Clinical trials abroad: Making non-English language consent forms readable

August 10, 2010

The first study to look at simplified English-language consent forms translated into another language calls into question the common belief that a translated consent form meets readability standards. The study appears in IRB: Ethics & Human Research.

Nearly half of all U.S.-based are now conducted overseas, many in countries where the native language is not English and whose population has low literacy - factors that present challenges to getting informed consent. But ethics review committees around the world generally assume that if an English language consent form is simplified, then the translated version will resemble the original form in its readability.

The authors used a readability formula called the cloze procedure, which measures a reader's ability to make sense of the text. For the study, volunteers in Kenya read 10 consent forms written in simplified English and the same forms translated into Kiswahili—which, with English, is one of the two official languages of Kenya. Seven out of 10 translated versions had a significant mean difference, suggesting they were less comprehensible in Kiswahil than in English. Using a "cloze pass mark" as a score of above 38 percent, for six of the 10 forms a greater percentage of respondents "failed" the Kiswahili form than the English version.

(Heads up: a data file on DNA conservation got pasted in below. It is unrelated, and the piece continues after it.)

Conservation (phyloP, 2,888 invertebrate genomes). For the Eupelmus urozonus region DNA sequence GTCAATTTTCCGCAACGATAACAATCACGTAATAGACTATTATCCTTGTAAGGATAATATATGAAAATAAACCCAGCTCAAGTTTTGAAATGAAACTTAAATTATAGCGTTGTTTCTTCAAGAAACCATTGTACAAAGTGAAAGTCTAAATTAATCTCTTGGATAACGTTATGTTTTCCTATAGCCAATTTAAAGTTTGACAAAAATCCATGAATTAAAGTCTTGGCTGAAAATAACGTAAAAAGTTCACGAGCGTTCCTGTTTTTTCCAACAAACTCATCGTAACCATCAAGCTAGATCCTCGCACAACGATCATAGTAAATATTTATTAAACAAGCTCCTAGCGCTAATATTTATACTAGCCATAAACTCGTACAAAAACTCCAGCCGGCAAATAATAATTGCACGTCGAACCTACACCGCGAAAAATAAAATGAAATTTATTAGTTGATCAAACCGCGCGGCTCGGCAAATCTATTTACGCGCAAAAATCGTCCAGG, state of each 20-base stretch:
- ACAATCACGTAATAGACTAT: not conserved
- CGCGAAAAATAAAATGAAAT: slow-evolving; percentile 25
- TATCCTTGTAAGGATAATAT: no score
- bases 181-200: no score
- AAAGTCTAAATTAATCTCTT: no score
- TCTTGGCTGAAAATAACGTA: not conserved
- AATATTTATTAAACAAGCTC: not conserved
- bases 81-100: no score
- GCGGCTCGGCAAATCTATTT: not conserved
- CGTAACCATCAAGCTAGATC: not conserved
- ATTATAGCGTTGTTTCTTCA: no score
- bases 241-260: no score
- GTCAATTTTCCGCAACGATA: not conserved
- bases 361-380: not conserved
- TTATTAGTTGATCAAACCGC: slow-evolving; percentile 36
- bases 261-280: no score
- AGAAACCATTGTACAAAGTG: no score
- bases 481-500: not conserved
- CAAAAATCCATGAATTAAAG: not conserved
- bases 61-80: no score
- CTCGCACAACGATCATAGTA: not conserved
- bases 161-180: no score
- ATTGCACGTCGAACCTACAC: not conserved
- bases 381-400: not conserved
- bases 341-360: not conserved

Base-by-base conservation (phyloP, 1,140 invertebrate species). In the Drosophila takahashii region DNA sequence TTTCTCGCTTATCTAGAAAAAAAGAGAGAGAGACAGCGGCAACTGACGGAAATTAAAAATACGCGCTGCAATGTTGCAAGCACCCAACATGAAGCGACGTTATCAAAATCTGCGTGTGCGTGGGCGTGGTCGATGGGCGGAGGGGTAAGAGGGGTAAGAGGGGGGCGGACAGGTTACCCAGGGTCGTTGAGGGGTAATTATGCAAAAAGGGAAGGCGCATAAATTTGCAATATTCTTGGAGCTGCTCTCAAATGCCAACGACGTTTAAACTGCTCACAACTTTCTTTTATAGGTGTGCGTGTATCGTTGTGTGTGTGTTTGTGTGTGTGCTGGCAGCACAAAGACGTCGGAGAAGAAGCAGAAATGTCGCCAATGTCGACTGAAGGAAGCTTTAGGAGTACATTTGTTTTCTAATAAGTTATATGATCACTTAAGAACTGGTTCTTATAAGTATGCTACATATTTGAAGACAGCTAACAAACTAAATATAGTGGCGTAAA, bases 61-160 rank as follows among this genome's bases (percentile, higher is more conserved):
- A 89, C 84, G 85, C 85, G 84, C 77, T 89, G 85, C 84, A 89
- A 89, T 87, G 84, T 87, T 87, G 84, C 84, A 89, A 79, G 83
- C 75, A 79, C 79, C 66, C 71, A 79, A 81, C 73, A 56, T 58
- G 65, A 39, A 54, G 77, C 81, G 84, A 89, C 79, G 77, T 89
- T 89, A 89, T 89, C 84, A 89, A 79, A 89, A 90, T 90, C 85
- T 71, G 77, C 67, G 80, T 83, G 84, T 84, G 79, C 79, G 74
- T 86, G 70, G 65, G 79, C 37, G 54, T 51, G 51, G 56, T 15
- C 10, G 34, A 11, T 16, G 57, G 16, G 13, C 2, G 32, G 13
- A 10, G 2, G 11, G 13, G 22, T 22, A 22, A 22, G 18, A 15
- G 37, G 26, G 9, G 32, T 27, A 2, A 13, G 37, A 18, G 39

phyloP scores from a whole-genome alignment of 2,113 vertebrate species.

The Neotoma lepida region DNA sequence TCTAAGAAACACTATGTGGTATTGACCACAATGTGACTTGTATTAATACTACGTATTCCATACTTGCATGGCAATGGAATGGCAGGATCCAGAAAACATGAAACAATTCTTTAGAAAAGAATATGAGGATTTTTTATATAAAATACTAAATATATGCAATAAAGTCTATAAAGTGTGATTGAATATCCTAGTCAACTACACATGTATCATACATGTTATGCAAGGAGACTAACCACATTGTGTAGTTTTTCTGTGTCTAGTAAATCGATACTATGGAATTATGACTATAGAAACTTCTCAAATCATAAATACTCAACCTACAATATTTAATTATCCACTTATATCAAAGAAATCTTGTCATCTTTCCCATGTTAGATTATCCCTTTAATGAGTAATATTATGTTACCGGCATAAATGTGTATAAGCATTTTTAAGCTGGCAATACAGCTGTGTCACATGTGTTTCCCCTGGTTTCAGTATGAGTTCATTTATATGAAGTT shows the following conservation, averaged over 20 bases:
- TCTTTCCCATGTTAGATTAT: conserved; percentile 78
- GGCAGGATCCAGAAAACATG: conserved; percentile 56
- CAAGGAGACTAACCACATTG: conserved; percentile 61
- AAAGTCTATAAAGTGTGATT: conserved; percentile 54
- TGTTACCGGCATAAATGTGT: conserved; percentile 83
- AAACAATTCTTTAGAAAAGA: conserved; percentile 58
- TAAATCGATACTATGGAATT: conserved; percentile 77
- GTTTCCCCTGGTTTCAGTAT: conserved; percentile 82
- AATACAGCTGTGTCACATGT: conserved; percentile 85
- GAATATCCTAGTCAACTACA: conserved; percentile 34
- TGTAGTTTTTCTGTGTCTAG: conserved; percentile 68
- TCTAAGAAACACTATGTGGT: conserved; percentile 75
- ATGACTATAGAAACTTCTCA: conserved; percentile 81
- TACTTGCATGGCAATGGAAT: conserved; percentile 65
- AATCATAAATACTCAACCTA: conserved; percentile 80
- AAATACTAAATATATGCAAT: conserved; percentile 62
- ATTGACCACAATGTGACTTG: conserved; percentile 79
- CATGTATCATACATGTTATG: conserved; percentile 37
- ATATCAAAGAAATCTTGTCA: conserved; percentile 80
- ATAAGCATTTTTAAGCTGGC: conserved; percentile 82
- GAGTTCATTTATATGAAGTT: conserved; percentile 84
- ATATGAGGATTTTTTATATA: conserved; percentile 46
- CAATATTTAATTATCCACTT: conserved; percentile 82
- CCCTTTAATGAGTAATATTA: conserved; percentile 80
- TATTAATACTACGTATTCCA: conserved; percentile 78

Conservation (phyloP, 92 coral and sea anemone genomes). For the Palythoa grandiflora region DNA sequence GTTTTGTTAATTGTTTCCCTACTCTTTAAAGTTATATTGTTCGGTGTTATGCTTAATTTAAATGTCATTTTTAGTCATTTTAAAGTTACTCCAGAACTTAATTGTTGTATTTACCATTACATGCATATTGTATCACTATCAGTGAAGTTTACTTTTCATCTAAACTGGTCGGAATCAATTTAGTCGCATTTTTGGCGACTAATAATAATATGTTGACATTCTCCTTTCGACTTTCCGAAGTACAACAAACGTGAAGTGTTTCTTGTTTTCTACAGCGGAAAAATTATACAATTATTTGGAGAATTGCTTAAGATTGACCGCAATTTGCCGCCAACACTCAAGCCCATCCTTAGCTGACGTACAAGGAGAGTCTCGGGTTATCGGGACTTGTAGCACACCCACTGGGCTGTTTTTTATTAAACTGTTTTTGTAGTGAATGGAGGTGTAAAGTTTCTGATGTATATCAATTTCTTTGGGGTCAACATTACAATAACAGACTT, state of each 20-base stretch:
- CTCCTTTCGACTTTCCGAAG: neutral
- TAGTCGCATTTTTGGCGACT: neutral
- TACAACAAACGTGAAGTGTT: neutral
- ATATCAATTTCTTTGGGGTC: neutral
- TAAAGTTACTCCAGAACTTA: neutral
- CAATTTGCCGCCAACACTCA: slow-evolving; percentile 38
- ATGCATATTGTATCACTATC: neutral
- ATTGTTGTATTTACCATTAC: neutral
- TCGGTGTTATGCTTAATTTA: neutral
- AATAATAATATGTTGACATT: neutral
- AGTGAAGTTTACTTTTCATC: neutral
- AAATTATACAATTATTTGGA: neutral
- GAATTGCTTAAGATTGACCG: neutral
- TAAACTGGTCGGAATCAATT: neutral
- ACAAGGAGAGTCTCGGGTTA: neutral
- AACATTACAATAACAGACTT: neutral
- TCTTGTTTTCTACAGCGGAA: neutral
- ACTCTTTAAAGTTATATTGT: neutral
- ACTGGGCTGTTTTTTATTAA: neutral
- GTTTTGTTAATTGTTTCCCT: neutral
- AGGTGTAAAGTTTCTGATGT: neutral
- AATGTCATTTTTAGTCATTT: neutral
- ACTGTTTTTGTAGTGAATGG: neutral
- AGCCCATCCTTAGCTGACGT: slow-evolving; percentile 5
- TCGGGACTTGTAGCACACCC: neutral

The findings raise questions about the quality of the translations of consent forms used in clinical trials. "Ethics review committees should pause before asking only for simplified forms without scrutinizing the language or translation approach that will be used to translate those forms into the local language," the authors wrote.

Related Stories

Recommended for you

The ethics of tracking athletes' biometric data

January 18, 2017

(Medical Xpress)—Whether it is a FitBit or a heart rate monitor, biometric technologies have become household devices. Professional sports leagues use some of the most technologically advanced biodata tracking systems to ...

Study shows blood products unaffected by drone trips

December 7, 2016

In what is believed to be the first proof-of-concept study of its kind, Johns Hopkins researchers have determined that large bags of blood products, such as those transfused into patients every day, can maintain temperature ...

0 comments

Please sign in to add a comment. Registration is free, and takes less than a minute. Read more

Click here to reset your password.
Sign in to get notified via email when new comments are made.